Designers can do better than offer “professional services for a fee”. They can lead by alternative value propositions.
Many creative projects get axed prematurely by key performance indicators (KPI). KPIs are typically controlled by ‘creative’ bean counters (oxymoron?) who are clients or their agents. They typically shun change and collaboration. Their standard tool is divide-and-rule. eg train stations are transport engineering infrastructure, whilst art and sculpture is culture; therefore there is no budget for the arts as part of station development. That is somebody else’s core business. Familiar?
Designers are in a good position to propose alternative value propositions. But they need to be laterally creative and not be so naive about how bureaucrats and bean-counters work. A creative win-win is often the only way.
Take the task of designing an Expo exhibition pavilion. The no-brainer is to put up a building simply for the duration of the Expo — closing both eyes to what happens after the show is over, and visitor-ship KPI is history. Better still, have the pavilion built by somebody else and “leased back” for only the exhibition season; this way it shows up in the books as rental and not a capital-intensive inventory item!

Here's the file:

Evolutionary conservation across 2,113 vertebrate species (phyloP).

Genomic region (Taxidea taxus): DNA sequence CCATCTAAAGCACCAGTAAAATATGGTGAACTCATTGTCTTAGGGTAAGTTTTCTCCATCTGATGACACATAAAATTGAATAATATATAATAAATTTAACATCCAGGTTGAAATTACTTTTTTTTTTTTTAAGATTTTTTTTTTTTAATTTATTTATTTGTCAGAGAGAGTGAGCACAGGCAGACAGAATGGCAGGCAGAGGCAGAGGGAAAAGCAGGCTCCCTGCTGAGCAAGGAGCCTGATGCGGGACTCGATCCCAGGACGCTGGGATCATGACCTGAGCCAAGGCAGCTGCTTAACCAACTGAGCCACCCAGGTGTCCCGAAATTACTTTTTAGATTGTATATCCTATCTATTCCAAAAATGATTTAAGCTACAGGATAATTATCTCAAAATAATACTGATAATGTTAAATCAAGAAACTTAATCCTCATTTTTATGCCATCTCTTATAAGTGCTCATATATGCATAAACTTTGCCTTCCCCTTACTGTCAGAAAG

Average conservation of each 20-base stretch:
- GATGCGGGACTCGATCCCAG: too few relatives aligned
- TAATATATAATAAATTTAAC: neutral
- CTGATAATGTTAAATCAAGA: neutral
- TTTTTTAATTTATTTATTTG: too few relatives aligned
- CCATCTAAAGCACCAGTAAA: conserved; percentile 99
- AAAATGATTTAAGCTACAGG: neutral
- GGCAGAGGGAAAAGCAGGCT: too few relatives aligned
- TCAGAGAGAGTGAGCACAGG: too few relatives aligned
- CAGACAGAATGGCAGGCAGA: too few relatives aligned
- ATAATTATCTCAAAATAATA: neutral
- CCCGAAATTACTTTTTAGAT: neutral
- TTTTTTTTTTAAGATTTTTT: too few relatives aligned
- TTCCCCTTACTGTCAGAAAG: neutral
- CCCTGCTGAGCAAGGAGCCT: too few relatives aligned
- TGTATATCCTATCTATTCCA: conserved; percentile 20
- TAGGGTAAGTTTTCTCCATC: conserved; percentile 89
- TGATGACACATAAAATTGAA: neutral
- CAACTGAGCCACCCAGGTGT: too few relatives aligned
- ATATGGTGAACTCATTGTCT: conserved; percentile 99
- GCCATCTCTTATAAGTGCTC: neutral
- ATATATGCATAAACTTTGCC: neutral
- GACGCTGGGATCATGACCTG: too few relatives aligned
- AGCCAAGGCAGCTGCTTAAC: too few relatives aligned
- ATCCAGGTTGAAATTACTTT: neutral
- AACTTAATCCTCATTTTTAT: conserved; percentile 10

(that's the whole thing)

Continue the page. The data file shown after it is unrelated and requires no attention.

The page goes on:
What if the Expo building is designed in the first place for a permanent use, even if it means designing a kit of parts to have the pavilion become a school building or library where it is needed badly, say in an isolated rural location or disaster-relief area.
The challenge for designers is to find a way to collaborate with the initial client to include stakeholders who can take over the kit of parts. In return, the emotional and social benefits of the cause can be a powerful differentiating feature of the pavilion’s presentation. In Expos such as the one in Shanghai now concerned with “better cities, better life”, such an action will speak louder than the words and demos so typical of those who only think of the Expo as only a glorified sales pitch.